Planning Defects into the system

Why on earth do we do that?

Team A, an Agile Release Train (ART), or the mythical Scrum team, has a lot of technical debt. In an effort to reduce the technical debt, management decides to create a bunch of new “container” “FEATURES” in the product backlog to address batches of defects. Because they want to understand the value of the (fixing) defects.

Except there is a problem. Defects are not new features. Well, in a sane software world we hope not? Defects are typically created while coding or configuring a new feature, right? Is it a defect yet? Not really. Fix it NOW, not later. If it makes it to production? What is the cause of defects making it to production? Poor coding, standards, quality and automation, et cetera? No DevOps? or do defects occur magically in existing features (real ones)? (not my code!!) We all know how computers have minds of their own…

I’ve seen that oddly familiar pattern of desire to package up defect fix/technical debt effort into a feature or story or a suite before. I call these “projects”, “probably to be implemented with waterfall.” That type needs project managers and factory workers, not Lean-Agile practitioners, creative knowledge workers driven by autonomy, mastery, and purpose.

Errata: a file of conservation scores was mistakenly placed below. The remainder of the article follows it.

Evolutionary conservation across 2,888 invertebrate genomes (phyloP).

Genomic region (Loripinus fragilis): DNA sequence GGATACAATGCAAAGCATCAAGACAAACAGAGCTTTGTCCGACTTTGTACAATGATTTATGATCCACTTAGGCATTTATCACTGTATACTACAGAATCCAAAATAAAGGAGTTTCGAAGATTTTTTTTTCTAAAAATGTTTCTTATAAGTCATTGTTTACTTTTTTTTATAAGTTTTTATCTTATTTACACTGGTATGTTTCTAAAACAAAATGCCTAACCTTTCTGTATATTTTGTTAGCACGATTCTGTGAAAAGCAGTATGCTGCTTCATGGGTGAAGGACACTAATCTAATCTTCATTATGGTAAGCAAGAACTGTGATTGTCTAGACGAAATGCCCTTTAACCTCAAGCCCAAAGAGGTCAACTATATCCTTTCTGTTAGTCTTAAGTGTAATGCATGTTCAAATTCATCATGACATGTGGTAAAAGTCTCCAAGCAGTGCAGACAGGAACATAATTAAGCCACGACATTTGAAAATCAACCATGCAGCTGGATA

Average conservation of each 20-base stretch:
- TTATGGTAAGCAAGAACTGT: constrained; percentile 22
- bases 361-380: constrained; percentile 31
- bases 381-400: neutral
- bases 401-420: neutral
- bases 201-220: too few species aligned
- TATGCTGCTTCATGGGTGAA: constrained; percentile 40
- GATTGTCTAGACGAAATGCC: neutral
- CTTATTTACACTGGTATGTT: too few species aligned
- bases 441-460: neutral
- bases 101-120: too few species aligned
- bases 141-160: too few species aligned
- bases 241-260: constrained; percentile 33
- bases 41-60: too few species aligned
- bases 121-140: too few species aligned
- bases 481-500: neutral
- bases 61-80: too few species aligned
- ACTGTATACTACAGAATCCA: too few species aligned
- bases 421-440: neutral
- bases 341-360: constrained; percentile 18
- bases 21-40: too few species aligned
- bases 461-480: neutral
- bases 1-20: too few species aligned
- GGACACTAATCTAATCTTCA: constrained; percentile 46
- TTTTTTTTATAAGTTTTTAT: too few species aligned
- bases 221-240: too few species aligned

7 wastes of Lean

Over-processing, transport, others here in the example. Lean-Agile teams allocate capacity for things like technical debt/bug squash, or whatever fits the strategy and tactics at play on the field.

SAFe recommends not using tasks.

Spending capacity to create/track phony stories or features is waste. Use enablers perhaps, maybe? Are there already tickets for the defects? It is hard to define the value for defects because independent defects don’t have value. Does a defect have value? Oh, wait, …. defects actually devalue software and systems.

Working software/systems have value (Agile Manifesto: P1, P3, and the biggie P7) and we must measure value objectively (see SAFe principles and values). Defects are crap!

It sounds like the ART is not BUILDING QUALITY IN to the system.


Published by Marshall Guillory -

Information Technology professional, transformation leader, agile evangelist & coach, change agent, scrum master, servant leader and more...

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